William Galston: Will Israel’s Debate Over National Service Tear the Country Apart?
The long-running Israeli debate over who should be required to perform military or civilian service is coming to a head once again, heightening just about every fault-line in the country—religious versus secular, Jews versus Arabs, left versus right. How this debate is resolved will influence not only the composition and duration of Prime Minister Netanyahu’s coalition, but also the future development of Israeli society.
The reason is this: Mandatory service is not just a policy decision; it goes to the heart of Israel’s identity. Israel is at least as much a civic republic as it is a liberal democracy. Full citizenship in Israel is a matter of reciprocity—obligations begetting entitlements (as opposed to America’s conception of citizenship as an the endowment of rights.)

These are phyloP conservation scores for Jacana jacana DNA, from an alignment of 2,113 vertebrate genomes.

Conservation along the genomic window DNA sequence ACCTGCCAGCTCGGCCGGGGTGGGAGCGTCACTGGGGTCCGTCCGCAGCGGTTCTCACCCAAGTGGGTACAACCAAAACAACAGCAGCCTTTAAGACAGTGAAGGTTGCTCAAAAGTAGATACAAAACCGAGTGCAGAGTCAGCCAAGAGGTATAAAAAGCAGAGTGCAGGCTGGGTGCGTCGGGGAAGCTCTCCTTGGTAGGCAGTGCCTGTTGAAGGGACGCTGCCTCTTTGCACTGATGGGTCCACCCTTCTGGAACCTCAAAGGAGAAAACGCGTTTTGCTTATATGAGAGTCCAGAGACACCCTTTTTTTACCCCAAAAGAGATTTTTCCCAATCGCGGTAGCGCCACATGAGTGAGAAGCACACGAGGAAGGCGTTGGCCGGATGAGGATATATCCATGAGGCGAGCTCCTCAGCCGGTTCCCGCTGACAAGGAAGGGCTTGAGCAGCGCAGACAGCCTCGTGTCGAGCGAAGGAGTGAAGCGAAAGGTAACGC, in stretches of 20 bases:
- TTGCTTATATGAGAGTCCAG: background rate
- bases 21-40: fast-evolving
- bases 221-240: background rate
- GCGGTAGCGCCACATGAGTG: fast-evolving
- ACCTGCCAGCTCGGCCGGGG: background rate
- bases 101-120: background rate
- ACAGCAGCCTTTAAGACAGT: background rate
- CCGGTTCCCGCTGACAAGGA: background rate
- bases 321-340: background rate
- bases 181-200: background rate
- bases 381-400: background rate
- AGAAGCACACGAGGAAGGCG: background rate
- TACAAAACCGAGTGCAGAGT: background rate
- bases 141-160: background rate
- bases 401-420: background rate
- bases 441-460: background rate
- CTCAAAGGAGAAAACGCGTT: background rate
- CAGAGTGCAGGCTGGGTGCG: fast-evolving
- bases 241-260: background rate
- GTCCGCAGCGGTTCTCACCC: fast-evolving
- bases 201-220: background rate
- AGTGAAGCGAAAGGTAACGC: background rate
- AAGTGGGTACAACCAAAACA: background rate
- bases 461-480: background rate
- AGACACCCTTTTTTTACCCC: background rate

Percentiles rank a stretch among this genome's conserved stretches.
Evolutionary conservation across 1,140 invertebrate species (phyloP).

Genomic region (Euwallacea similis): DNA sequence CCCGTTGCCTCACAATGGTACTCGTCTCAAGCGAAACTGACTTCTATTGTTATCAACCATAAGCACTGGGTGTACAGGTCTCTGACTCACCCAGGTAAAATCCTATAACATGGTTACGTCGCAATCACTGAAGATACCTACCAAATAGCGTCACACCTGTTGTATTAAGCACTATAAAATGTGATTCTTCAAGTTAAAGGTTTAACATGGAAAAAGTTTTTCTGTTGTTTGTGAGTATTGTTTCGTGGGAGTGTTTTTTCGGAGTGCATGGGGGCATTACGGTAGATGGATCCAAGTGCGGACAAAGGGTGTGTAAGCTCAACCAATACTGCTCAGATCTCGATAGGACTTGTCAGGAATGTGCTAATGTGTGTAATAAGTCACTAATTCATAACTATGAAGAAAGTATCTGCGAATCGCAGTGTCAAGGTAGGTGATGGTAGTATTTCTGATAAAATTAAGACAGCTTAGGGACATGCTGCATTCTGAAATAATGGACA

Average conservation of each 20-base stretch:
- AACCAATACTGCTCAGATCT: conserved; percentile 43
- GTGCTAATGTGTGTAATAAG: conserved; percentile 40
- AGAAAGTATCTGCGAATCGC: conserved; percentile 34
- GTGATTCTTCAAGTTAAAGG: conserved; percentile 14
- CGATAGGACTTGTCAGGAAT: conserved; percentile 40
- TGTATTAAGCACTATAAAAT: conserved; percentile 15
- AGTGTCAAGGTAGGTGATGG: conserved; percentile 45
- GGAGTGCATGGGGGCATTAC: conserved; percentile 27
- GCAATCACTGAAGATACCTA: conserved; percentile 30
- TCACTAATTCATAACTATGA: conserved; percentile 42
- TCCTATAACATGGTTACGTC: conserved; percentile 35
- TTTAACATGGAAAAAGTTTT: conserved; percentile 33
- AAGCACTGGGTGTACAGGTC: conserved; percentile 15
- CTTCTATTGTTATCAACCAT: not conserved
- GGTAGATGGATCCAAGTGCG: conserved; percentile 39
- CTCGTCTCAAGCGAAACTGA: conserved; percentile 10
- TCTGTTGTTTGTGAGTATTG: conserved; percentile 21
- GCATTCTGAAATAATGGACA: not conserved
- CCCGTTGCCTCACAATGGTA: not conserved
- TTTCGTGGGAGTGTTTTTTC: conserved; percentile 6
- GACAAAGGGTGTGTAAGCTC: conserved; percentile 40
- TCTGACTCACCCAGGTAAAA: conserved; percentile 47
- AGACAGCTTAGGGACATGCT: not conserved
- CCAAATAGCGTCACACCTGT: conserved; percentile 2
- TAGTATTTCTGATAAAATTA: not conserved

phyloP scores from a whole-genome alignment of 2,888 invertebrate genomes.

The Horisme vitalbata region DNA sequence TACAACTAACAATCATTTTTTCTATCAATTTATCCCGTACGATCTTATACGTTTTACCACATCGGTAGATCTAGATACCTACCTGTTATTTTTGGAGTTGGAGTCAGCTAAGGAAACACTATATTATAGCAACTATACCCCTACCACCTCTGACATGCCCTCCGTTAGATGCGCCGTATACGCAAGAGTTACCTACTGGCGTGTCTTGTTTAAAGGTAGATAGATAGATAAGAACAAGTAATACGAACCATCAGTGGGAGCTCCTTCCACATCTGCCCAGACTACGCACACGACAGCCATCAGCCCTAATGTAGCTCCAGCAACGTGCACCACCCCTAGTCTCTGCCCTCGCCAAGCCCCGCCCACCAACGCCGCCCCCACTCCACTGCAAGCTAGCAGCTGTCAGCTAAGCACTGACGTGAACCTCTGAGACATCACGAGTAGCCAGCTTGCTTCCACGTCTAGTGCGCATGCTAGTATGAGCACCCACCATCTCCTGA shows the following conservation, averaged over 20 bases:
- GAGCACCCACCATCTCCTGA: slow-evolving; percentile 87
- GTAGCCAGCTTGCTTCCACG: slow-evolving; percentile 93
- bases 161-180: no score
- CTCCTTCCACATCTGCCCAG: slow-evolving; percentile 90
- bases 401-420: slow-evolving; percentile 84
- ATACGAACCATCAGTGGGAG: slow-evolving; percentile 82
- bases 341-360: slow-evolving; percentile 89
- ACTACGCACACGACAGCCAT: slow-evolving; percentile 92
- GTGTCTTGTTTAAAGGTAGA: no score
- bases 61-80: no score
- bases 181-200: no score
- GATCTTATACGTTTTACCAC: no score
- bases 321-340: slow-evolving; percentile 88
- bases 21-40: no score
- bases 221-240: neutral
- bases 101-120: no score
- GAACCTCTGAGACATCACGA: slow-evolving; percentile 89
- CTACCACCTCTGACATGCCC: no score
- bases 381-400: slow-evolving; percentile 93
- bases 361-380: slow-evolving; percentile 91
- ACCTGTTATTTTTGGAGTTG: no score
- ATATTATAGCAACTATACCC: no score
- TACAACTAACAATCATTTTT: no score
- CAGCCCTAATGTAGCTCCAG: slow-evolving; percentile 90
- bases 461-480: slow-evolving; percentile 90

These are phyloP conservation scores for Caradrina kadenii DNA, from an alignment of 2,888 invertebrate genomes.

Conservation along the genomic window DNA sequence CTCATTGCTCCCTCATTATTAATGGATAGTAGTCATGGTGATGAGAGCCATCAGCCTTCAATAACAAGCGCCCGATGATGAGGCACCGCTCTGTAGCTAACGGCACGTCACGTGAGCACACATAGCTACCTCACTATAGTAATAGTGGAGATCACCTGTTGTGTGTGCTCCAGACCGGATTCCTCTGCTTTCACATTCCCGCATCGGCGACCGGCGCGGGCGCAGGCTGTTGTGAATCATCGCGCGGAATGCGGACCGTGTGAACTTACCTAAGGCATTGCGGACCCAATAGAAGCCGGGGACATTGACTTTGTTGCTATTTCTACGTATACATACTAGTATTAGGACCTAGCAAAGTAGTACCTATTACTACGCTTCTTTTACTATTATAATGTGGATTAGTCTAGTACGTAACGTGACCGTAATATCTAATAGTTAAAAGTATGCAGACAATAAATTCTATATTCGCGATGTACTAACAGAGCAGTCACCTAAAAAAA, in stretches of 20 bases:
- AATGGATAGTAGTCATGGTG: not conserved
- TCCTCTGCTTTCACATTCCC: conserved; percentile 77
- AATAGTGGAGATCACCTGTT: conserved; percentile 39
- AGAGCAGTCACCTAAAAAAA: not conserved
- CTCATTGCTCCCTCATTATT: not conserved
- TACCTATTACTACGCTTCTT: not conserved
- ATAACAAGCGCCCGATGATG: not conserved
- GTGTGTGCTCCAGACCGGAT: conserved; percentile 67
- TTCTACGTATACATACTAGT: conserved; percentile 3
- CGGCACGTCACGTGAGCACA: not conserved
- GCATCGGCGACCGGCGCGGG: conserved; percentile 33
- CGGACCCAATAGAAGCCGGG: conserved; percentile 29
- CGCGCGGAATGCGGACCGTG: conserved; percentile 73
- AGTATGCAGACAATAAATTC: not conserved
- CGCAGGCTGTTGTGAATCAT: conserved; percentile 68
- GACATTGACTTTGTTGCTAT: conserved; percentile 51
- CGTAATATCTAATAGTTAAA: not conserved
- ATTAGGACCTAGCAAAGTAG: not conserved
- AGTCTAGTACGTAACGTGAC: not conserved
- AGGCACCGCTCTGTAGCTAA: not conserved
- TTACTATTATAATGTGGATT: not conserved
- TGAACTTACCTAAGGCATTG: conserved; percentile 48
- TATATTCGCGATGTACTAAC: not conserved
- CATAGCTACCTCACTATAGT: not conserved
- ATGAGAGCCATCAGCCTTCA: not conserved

Let’s begin, then, at the beginning. Arab citizens of Israel are permitted, but have never been required, to perform either military or civilian service. For very different reasons, the same is true for the most religious Israelis. When the state was founded in 1948, its first prime minister, David Ben-Gurion, agreed to exempt students involved in full-time study of the Torah from military service. The Nazis had destroyed the great eastern European centers of Jewish learning, and only a remnant remained in Israel. The exemption covered only 400 students, and Ben-Gurion reportedly believed that Orthodox Judaism would fade away.